“Sartre’s analysis is mere gossip parading as well-reasoned, irrefutable phenomenological argument.”
Pierre Birnbaum, 1999.
Sartre on ‘the anti-Semite’
As noted previously, the ambivalent response to Sartre’s thoughts on ‘the Jew’ is in stark contrast to the much-more positively received section of the text dealing with ‘the anti-Semite.’ Indeed, Michael Walzer states that this portrait of the anti-Semite is “rightly taken to be the strongest part of the book.” Jack Kugelmass has described it as a “key text for Jewish cultural studies.” Herbert Spiegelberg, meanwhile, argues that Sartre’s interpretation of the anti-Semite is “persuasive and brilliant.” Such appraisals, it will be demonstrated, can be based only on the value of Sartre’s conclusions as an ideological weapon: that the anti-Semite is a highly pathological individual, and that Jews and their behavior have absolutely no bearing on the opinions of Jews formed in the minds of the surrounding population. This conclusion is nowhere summarized more succinctly than in Sartre’s formulation: “Far from experience producing his idea of the Jew, it was the latter which explained his experience. If the Jew did not exist the anti-Semite would invent him.” It is argued here that Sartre’s dubious critique of ‘the anti-Semite’ has enjoyed significant praise solely because the author provided Jews with the strength of his own personal reputation as a public intellectual, as well as a relatively novel and valuable theory of anti-Semitism which denied it any social or political legitimacy and heavily stigmatized individuals associated with it. It is further argued that, in terms of methodology and historical awareness, Sartre’s ‘portrait of the anti-Semite’ is perhaps the weakest and most ignorant text ever produced on the subject of anti-Semitism.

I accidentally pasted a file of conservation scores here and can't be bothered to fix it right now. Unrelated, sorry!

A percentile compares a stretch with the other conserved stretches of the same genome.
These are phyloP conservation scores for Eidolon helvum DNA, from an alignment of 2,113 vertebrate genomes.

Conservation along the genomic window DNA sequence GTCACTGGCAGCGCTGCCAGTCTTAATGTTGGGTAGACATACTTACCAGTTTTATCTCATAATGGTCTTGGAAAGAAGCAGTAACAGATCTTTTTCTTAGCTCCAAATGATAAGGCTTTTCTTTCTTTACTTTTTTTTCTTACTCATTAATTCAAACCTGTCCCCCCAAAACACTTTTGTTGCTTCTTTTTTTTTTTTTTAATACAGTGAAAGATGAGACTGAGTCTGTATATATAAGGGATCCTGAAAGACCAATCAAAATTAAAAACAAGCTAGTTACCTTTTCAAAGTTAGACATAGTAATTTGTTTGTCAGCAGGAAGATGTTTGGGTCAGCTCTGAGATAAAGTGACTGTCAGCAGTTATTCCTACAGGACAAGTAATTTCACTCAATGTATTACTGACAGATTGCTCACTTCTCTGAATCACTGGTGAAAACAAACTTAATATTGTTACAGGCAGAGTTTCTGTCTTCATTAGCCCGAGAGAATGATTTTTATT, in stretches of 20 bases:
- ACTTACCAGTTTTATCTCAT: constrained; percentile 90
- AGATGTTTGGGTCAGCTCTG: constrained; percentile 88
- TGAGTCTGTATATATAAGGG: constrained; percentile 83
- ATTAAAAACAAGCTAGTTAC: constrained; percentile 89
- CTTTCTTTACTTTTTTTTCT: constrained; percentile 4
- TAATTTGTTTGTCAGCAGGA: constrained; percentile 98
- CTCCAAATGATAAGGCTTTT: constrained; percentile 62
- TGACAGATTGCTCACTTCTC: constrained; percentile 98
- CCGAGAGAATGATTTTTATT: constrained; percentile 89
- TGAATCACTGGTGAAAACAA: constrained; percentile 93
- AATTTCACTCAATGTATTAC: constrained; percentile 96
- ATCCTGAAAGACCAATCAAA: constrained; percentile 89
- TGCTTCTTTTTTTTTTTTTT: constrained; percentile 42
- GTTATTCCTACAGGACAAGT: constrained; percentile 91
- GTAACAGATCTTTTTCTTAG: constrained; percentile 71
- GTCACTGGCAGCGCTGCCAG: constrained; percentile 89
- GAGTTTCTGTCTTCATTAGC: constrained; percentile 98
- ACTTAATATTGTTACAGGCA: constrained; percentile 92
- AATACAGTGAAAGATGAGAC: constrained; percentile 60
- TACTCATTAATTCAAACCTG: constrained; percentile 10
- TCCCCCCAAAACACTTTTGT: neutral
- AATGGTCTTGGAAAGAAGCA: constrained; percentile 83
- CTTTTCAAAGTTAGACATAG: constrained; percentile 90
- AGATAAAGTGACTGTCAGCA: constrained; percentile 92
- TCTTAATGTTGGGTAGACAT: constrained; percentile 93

Sartre’s anti-Semite is an overwhelmingly negative presence in society, and the philosopher’s interpretation of anti-Semitism is overwhelmingly beneficial to the reputation of Jews. Sartre argues that it is wrong to examine external causes when attempting to understand why host populations develop antagonistic attitudes to Jews. He writes that anti-Semitism cannot be explained as “an impersonal phenomenon which can be expressed by figures and averages, one which is conditioned by economic, historical, and political constants.” He adds that it is merely the idea of the Jew that causes anti-Semitism and that history can tell us nothing about the phenomenon: “No external factor can induce anti-Semitism in the anti-Semite.” Joseph Sungolowsky summarizes it thus: “Sartre contends that anti-Semitism is a self-sufficient psychological process taking the form of a passion that is not motivated by any external cause, but rather the idea that has been formed of the Jew.” Read more